Because starch transform to sugar easily, most carbohydrate are in the high GI category. Instead, eating more whole grain or multi grain food is a better choice. On the other hand, most fruits have high sugar content but they are all natural and unprocessed, so it is fine to eat moderately. Again anything in excess is not balanced, and our body will protest and show up in some kind of disease.

How about artificial sweeteners?

Since they are not the natural form of food, I would not recommend them. A little bit of real sugar and honey is better than a lot of artificial sweeteners with chemicals you can not pronounce, in my opinion. Most artificial sugar are developed pretty recently and lack the long term proof of their safety. One sugar alternative I like is Stevia. Since Stevia is from leaves of a plant you can actually grow in your backyard, it seems much more natural and safe to ingest. But, it is still a sugar so use in moderation.


What about drinks? Water is always the best. Most soup is good too as long as not too much salt added. Bone broth from organic chicken or other animals make dense nutrition that is nourishing for our body. Vegetable soup is also great if you do not like animal products.

Coffee and tea are fine, depending on how sensitive you react to the caffeine. Make sure you pick high quality coffee and tea for pureness and less contamination. Sugar or creamer should not be added to your coffee or tea. Many creamers are not natural and not healthy. Next time read the label and you will see how bad it can be. Adding moderate milk to coffee or tea is fine. Some people argue that milk, egg and cheese are not healthy for you. Unless you have certain allergy or condition, I do think eating a little bit of everything is good for your body.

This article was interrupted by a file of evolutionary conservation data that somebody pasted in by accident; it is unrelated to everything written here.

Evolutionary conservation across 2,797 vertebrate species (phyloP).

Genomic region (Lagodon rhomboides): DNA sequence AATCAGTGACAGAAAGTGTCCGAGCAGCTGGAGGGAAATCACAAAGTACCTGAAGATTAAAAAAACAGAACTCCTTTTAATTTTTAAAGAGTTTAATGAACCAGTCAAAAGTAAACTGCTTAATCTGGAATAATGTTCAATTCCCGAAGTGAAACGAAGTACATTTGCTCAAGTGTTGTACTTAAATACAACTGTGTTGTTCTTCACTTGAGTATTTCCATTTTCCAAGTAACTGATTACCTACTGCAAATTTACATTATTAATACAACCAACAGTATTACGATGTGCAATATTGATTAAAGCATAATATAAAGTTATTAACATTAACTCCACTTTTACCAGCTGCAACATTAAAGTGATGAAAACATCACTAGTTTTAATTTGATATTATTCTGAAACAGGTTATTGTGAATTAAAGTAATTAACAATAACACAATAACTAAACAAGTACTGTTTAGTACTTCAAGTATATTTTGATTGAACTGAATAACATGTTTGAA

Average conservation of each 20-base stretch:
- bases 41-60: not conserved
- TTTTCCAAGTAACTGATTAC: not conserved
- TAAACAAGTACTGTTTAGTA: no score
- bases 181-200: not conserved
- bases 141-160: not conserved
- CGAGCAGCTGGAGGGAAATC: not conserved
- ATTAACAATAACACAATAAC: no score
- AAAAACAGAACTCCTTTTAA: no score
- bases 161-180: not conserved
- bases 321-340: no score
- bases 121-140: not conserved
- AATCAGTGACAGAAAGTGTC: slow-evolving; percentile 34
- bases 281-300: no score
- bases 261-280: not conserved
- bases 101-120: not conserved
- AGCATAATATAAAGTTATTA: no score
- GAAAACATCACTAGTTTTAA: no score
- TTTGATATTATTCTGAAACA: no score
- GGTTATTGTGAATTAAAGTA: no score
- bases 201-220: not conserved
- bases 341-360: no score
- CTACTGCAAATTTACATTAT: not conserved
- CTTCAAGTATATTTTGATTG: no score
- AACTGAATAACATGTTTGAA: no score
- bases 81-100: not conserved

Alcohol is fine for occasional drinking, but remember it adds burden to our liver and many people simply cannot process alcohol fully in their body. For example, many Asian races and women are especially sensitive to the effects of alcohol. Know your limit and choose other alternative if possible.

What not to drink? Coke, soda, energy drinks should be banned. Anything with high fructose corn syrup should not be consumed. Fruit juice often has too much sugar and should be controlled in moderate amount. Cider is usually less processed than most commercial juice, but again check the label and make your own decision. Fresh squeezed juice is better than commercial juice in a bottle, and real fruit is even better than juice.


Whole food diet and low sugar diet is actually not a special diet at all. It is just a natural way of gathering fresh ingredients, simple cooking with minimal added processing. It has been existed for a long history in many parts of the world. What makes it so unique now is its fighting against modern western diet, aka. processed junk food or convenient food. Highly processed food are available everywhere for every occasion. If we can find a way to stick to natural whole food and minimal sugar intake, we are on our way to optimal health. It is the first step to take control of our own health.